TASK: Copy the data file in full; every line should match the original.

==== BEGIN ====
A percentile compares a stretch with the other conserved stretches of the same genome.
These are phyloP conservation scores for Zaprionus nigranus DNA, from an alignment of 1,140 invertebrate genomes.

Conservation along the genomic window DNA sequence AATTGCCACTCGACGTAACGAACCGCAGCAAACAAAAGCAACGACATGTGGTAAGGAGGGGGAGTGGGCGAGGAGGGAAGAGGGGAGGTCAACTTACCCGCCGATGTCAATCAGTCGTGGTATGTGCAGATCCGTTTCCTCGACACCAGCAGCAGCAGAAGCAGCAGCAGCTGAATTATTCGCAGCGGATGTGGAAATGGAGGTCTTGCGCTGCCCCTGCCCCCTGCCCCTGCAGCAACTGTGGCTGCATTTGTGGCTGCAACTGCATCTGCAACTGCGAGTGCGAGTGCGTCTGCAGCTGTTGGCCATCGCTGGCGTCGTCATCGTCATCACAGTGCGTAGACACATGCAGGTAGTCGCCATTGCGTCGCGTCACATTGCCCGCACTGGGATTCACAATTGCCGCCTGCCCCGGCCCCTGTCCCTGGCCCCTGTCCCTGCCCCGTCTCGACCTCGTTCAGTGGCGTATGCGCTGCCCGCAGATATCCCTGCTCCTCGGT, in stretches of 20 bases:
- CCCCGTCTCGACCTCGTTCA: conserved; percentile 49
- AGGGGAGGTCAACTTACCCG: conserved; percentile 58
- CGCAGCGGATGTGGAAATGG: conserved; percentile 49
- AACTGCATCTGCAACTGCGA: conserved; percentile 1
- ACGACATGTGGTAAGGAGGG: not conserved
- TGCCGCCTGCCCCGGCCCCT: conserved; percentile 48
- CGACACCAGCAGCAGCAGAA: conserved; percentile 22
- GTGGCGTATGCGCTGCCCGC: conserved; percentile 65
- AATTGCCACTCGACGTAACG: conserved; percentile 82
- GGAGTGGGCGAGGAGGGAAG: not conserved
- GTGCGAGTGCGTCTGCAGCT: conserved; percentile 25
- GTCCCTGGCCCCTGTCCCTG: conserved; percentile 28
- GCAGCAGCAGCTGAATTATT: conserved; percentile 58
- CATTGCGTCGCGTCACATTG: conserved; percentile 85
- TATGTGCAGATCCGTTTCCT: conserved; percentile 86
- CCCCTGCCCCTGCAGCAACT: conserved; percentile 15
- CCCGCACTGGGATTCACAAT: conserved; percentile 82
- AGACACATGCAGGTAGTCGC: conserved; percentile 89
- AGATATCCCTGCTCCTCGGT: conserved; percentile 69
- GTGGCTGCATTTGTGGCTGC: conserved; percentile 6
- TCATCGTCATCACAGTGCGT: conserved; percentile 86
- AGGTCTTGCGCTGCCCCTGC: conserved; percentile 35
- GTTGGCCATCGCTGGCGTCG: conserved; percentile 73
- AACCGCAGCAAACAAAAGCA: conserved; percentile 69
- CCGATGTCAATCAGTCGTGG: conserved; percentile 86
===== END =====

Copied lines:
A percentile compares a stretch with the other conserved stretches of the same genome.
These are phyloP conservation scores for Zaprionus nigranus DNA, from an alignment of 1,140 invertebrate genomes.

Conservation along the genomic window DNA sequence AATTGCCACTCGACGTAACGAACCGCAGCAAACAAAAGCAACGACATGTGGTAAGGAGGGGGAGTGGGCGAGGAGGGAAGAGGGGAGGTCAACTTACCCGCCGATGTCAATCAGTCGTGGTATGTGCAGATCCGTTTCCTCGACACCAGCAGCAGCAGAAGCAGCAGCAGCTGAATTATTCGCAGCGGATGTGGAAATGGAGGTCTTGCGCTGCCCCTGCCCCCTGCCCCTGCAGCAACTGTGGCTGCATTTGTGGCTGCAACTGCATCTGCAACTGCGAGTGCGAGTGCGTCTGCAGCTGTTGGCCATCGCTGGCGTCGTCATCGTCATCACAGTGCGTAGACACATGCAGGTAGTCGCCATTGCGTCGCGTCACATTGCCCGCACTGGGATTCACAATTGCCGCCTGCCCCGGCCCCTGTCCCTGGCCCCTGTCCCTGCCCCGTCTCGACCTCGTTCAGTGGCGTATGCGCTGCCCGCAGATATCCCTGCTCCTCGGT, in stretches of 20 bases:
- CCCCGTCTCGACCTCGTTCA: conserved; percentile 49
- AGGGGAGGTCAACTTACCCG: conserved; percentile 58
- CGCAGCGGATGTGGAAATGG: conserved; percentile 49
- AACTGCATCTGCAACTGCGA: conserved; percentile 1
- ACGACATGTGGTAAGGAGGG: not conserved
- TGCCGCCTGCCCCGGCCCCT: conserved; percentile 48
- CGACACCAGCAGCAGCAGAA: conserved; percentile 22
- GTGGCGTATGCGCTGCCCGC: conserved; percentile 65
- AATTGCCACTCGACGTAACG: conserved; percentile 82
- GGAGTGGGCGAGGAGGGAAG: not conserved
- GTGCGAGTGCGTCTGCAGCT: conserved; percentile 25
- GTCCCTGGCCCCTGTCCCTG: conserved; percentile 28
- GCAGCAGCAGCTGAATTATT: conserved; percentile 58
- CATTGCGTCGCGTCACATTG: conserved; percentile 85
- TATGTGCAGATCCGTTTCCT: conserved; percentile 86
- CCCCTGCCCCTGCAGCAACT: conserved; percentile 15
- CCCGCACTGGGATTCACAAT: conserved; percentile 82
- AGACACATGCAGGTAGTCGC: conserved; percentile 89
- AGATATCCCTGCTCCTCGGT: conserved; percentile 69
- GTGGCTGCATTTGTGGCTGC: conserved; percentile 6
- TCATCGTCATCACAGTGCGT: conserved; percentile 86
- AGGTCTTGCGCTGCCCCTGC: conserved; percentile 35
- GTTGGCCATCGCTGGCGTCG: conserved; percentile 73
- AACCGCAGCAAACAAAAGCA: conserved; percentile 69
- CCGATGTCAATCAGTCGTGG: conserved; percentile 86